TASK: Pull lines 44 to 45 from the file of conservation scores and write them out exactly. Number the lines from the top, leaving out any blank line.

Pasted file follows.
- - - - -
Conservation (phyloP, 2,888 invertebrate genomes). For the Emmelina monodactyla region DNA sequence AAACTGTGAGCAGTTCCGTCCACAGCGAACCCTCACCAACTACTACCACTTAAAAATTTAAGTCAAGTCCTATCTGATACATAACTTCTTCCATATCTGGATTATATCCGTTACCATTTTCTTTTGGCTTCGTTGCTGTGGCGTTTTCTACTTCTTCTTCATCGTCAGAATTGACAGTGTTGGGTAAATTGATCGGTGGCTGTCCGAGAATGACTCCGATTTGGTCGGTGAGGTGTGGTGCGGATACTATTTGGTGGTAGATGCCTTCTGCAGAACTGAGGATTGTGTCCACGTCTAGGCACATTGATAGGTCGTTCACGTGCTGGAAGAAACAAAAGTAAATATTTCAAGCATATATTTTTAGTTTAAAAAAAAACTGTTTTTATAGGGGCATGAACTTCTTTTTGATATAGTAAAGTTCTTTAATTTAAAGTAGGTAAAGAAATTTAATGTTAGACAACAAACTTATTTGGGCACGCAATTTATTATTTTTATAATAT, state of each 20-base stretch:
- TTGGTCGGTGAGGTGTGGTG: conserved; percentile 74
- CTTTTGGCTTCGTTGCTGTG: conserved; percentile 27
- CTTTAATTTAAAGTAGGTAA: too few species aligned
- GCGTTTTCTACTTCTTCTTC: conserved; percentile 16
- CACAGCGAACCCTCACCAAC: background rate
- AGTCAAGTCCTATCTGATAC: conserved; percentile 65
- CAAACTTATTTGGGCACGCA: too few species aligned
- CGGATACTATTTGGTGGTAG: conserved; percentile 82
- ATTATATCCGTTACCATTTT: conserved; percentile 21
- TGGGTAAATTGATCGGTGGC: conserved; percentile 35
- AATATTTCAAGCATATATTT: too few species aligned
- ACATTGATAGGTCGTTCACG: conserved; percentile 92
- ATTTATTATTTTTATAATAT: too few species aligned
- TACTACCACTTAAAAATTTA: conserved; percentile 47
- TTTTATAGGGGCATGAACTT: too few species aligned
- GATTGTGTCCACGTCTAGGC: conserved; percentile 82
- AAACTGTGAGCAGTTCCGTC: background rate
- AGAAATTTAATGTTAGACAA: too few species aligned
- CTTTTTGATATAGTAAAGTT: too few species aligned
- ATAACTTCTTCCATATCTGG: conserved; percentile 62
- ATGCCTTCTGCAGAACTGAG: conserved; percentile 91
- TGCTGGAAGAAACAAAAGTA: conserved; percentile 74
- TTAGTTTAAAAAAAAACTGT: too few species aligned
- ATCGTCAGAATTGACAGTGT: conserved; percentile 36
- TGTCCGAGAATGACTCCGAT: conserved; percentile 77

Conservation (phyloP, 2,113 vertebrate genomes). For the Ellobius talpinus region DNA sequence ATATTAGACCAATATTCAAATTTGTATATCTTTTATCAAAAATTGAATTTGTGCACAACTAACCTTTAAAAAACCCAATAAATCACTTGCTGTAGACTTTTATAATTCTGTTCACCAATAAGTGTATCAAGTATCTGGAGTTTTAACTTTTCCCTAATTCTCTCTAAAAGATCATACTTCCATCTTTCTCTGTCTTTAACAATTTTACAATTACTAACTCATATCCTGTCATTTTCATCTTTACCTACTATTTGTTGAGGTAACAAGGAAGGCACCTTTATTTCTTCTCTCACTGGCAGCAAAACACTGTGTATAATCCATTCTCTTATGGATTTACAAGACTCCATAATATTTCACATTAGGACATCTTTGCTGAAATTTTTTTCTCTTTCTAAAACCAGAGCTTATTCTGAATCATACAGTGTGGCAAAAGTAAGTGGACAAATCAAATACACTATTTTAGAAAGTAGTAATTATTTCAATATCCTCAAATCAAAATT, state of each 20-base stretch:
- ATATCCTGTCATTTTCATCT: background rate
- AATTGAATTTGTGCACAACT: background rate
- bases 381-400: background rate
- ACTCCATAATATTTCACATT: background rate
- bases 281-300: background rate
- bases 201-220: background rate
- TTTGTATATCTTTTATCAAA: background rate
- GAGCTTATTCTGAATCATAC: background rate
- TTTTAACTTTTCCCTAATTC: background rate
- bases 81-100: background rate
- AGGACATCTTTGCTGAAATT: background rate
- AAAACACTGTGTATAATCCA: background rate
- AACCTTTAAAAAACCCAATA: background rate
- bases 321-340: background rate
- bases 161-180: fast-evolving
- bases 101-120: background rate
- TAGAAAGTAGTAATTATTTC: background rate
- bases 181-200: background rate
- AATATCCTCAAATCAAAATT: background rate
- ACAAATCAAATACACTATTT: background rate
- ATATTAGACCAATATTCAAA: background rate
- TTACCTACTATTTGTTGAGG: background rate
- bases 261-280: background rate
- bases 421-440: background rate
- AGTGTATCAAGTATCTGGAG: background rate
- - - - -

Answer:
- TAGAAAGTAGTAATTATTTC: background rate
- bases 181-200: background rate